Parliament & Politics: Poor evidence blamed for dropping of prosecutions

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Indy Politics
BARBARA MILLS QC, the beleaguered Director of Public Prosecutions, last night mounted a strong justification of the numbers of cases discontinued after charge by the Crown Prosecution Service, writes Patricia Wynn Davies.

Questioned by an uneasy Commons Home Affairs Select Committee as she published the results of a month-long survey, Mrs Mills laid heavy emphasis on police responsibility for providing evidence.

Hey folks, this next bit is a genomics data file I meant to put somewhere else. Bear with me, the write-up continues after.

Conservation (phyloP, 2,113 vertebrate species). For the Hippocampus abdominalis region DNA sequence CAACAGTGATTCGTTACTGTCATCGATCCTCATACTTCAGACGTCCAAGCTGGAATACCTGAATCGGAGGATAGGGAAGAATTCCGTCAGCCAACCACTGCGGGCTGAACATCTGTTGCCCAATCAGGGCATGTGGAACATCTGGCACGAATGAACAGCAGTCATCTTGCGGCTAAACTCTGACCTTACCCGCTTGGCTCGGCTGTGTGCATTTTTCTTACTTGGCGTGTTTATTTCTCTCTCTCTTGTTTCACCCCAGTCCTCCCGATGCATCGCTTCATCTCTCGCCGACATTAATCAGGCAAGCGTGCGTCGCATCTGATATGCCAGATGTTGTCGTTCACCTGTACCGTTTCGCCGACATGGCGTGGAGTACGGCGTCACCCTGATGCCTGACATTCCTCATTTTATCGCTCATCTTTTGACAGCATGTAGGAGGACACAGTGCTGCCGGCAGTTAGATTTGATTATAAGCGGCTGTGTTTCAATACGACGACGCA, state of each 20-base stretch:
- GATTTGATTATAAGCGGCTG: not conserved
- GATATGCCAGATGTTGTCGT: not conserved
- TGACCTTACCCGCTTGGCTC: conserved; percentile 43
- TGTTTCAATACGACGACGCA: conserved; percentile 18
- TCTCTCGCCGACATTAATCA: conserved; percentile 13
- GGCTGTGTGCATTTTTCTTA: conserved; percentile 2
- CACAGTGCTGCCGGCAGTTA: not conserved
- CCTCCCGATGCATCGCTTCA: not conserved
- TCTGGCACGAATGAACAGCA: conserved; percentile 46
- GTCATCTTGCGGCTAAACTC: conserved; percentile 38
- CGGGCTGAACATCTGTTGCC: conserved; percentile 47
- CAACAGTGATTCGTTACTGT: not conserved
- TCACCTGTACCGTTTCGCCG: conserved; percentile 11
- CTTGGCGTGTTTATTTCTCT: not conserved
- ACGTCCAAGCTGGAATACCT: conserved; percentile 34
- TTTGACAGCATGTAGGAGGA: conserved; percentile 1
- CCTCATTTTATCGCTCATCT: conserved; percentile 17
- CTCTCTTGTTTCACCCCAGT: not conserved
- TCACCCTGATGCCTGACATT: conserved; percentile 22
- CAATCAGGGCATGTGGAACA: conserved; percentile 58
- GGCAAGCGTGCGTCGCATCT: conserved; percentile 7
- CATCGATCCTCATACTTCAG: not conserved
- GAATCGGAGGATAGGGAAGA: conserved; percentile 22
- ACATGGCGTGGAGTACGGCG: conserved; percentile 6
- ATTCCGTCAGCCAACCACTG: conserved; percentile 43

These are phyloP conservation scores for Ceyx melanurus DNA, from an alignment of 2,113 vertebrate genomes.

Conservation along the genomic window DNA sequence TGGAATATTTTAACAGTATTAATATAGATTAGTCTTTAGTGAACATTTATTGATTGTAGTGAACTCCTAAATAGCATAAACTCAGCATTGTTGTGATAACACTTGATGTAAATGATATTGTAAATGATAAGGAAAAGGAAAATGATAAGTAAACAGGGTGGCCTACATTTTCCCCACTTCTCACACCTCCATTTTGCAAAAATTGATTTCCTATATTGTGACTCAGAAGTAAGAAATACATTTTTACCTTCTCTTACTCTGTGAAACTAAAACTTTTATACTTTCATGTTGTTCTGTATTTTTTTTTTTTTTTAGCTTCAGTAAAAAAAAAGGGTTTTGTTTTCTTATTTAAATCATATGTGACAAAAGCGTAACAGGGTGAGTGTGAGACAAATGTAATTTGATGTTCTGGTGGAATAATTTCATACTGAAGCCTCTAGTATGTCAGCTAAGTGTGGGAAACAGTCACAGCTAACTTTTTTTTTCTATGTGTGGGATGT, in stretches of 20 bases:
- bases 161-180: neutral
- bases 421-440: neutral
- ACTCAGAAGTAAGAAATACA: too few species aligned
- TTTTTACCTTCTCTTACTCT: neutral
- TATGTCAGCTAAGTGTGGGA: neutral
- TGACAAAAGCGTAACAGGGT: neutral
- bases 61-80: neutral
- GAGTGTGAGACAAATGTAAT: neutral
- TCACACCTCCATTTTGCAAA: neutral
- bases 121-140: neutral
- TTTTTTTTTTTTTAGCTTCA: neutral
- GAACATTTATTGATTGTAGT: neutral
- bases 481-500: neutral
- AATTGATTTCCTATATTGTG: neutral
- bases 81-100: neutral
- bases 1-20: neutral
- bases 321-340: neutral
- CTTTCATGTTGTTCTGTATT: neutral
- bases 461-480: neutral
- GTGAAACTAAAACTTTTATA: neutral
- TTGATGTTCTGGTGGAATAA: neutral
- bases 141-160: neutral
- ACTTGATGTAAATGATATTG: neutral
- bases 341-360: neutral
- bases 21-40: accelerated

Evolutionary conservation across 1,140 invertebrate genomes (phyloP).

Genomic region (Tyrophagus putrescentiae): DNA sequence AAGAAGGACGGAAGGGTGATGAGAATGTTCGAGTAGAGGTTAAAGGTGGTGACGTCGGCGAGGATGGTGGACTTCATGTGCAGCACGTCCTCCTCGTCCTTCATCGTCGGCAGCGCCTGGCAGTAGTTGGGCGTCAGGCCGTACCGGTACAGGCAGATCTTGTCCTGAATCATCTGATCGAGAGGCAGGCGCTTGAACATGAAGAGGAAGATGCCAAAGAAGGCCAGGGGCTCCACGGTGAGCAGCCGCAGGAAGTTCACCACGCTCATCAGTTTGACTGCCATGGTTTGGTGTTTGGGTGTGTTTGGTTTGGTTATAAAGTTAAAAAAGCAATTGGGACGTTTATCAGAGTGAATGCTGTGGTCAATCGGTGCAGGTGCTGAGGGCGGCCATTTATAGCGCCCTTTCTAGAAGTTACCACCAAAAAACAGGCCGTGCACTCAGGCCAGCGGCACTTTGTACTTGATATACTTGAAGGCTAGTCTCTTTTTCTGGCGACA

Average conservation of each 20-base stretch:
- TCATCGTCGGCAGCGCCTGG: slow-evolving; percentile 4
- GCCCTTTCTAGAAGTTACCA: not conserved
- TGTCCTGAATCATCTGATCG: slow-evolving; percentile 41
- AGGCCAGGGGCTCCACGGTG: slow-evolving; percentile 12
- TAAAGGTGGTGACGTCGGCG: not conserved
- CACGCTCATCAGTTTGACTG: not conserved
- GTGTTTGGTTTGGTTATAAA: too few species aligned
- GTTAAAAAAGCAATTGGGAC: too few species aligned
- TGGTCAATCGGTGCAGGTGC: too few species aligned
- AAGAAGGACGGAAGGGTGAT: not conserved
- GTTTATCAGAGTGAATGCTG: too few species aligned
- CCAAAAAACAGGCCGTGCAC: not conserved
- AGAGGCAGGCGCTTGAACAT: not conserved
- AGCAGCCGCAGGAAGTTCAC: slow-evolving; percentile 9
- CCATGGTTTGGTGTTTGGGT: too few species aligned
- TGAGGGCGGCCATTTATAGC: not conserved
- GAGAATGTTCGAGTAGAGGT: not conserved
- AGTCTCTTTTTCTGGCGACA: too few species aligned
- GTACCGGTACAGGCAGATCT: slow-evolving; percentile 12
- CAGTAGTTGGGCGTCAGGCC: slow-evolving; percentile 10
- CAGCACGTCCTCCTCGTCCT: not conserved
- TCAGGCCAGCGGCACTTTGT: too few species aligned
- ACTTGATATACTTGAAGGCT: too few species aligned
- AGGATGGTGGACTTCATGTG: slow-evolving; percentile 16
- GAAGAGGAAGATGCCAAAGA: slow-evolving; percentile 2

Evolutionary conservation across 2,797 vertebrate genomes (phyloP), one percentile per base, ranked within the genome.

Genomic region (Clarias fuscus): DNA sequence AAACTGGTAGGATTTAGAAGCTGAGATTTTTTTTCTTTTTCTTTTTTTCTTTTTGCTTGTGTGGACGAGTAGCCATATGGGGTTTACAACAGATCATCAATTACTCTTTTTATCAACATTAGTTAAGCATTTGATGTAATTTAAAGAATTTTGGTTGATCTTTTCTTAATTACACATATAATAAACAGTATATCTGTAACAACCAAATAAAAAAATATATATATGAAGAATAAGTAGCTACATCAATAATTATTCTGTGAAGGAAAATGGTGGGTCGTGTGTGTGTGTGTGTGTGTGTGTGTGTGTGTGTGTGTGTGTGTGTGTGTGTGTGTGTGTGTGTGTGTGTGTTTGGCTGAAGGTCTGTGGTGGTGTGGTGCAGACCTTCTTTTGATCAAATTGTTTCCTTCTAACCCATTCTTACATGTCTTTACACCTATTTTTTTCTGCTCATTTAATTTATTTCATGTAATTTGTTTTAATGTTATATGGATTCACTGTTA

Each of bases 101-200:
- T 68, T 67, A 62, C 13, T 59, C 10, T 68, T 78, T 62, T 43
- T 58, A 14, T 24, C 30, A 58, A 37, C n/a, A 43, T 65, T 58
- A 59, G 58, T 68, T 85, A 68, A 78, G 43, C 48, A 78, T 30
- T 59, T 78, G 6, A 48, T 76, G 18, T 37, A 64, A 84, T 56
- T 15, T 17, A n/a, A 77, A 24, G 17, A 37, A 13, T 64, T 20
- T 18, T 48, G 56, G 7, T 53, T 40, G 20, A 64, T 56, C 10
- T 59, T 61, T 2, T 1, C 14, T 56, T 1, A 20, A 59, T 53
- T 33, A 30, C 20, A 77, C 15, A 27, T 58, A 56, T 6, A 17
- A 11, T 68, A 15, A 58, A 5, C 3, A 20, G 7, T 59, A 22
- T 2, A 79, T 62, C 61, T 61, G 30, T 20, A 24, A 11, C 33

The analysis of the halting of more than 10,000 cases in November last year shows that 43 per cent were stopped on grounds of insufficient evidence to provide a realistic prospect of conviction.

Asked whether she was satisfied with the quality of evidence from the police, she said: 'We wouldn't be discontinuing for unrealistic prospects of conviction if we were satisfied; 43 out of 100 are turned away so we are not satisfied.'

Sir Ivan Lawrence, a barrister and the Tory chairman of the committee, said he was concerned that the numbers of halted cases had doubled in the last five years.

A defensive Mrs Mills commented that it was 'difficult to win'. It was possible that in its early years the CPS was not reviewing cases as thoroughly. Too lax case reviews would risk allegations of potential miscarriages of justice.

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